The depth and percentage of treatment required for a particular project will be dependent upon when treatment is performed relative to the grading operations. The following are various sequences to consider when planning winterization protection for your project:
Treating before winter rains hit typically is the most economical choice. Pre-winter treatments require a lower percentage of stabilizing reagent and a shallower depth of treatment. This process creates an impervious liner at the surface grade that prevents winter rains from saturating the underlying soils.
Early treatments run the risk of being undermined by continued grading operations that may reduce the thickness of the section or overstress thinner sections by channel loading with heavy equipment.
When deciding pre-winter treatments, the project manager will be required to determine if the winterization protection can be incorporated into ongoing grading operations and if additional strength requirements should be incorporated.
Early treatment is best used for established grades or temporary access and haul roads.
An essential and timely use for treatment is during the installation of deep utilities. Excavating deep utilities is carried out with excavators capable of accessing sites in winter conditions. What becomes compromised during the winter months is the backfill material required once the pipes have been installed. Typically, these materials are left exposed during storm events or are excavated wet because of ground water.
These materials can easily be treated in an adjacent mixing table and used as backfill at anytime during the winter months.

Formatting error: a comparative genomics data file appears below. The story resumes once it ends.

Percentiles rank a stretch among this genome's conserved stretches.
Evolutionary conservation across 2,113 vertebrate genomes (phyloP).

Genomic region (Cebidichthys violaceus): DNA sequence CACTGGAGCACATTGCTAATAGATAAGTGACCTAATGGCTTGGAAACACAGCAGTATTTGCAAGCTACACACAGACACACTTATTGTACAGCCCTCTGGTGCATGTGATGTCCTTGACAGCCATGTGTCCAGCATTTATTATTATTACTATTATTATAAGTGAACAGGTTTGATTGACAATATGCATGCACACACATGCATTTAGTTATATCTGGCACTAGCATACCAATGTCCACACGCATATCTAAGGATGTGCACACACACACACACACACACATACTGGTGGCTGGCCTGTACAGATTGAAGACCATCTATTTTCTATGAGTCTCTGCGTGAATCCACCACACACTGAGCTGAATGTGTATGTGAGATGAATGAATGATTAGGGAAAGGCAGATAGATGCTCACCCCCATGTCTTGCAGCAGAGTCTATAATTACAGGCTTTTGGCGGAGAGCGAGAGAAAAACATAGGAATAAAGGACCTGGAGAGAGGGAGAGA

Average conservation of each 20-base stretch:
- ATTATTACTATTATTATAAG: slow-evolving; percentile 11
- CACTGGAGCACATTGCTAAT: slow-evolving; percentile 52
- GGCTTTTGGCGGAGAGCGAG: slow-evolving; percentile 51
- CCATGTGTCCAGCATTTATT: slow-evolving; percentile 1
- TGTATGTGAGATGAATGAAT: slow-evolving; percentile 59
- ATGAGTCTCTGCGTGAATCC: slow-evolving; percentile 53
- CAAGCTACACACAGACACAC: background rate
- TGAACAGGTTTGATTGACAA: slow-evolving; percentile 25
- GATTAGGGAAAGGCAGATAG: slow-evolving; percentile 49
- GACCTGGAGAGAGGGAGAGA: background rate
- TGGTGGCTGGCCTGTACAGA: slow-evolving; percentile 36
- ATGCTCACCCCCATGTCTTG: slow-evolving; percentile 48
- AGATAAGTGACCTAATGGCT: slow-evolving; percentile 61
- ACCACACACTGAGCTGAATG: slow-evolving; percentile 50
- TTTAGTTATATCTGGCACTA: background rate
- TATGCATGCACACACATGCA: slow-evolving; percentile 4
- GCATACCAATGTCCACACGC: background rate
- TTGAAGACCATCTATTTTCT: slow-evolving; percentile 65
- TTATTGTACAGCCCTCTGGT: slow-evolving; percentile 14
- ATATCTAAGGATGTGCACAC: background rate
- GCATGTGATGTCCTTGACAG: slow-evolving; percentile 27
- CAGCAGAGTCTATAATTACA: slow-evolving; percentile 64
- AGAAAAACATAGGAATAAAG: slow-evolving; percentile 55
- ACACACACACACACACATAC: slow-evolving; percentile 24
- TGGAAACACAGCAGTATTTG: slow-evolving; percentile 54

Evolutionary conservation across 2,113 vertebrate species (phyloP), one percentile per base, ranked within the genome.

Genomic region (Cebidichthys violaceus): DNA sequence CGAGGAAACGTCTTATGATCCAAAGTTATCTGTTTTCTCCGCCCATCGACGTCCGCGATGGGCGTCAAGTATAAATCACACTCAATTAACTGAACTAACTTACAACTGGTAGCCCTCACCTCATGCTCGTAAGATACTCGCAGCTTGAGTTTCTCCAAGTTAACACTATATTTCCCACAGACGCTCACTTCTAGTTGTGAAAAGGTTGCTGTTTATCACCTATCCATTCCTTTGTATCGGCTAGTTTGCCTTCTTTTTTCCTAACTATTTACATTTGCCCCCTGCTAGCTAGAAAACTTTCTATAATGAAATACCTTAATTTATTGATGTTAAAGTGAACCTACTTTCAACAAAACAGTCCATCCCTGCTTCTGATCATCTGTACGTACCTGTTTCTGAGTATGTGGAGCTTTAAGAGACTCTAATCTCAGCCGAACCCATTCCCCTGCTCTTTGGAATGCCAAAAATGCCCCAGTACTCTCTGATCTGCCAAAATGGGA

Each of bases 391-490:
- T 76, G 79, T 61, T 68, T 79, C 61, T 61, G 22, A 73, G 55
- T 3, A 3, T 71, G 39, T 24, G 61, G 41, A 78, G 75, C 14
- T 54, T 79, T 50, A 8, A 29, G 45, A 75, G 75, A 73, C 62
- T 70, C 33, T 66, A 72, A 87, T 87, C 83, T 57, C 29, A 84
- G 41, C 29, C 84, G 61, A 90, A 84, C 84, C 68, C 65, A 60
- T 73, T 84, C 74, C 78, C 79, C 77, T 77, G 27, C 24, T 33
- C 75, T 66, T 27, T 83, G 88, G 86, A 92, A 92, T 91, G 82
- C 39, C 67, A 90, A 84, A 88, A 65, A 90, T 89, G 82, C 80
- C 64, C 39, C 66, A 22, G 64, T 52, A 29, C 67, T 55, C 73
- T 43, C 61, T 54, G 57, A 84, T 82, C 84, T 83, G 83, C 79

In order to realize the full benefits of soil treatment for winterization, it's imperative to maintain as much of the treated section as possible during construction. Once deeper utilities have been installed and only shallow utilities remain, it would make economic sense to treat at rough subgrade elevation, which allows for shallow utility installation and general site access.
The most economical and beneficial winterization treatment is one that performs as a subgrade design feature. The engineering benefits of treating at subgrade elevation are an increase in the measured strength (R-Value and Unconfined Strength) of the subgrade soil. This concept allows for a permanent structural foundation under the new pavement. This foundation is desirable since the pavement's life-cycle is diminished when native subgrades become saturated over time.
When engineers incorporate this treated section into their overall design, the aggregate base layer of the pavement may be reduced, thus reducing the overall cost of the roadway construction.
The winterization process should also be incorporated into the Storm Water Pollution Prevention Plan. The best winterization treatment plan can also prevent storm water pollution, since soil stabilization has been utilized in Water Resource projects as a method of erosion prevention and impervious soil lining for water retention facilities.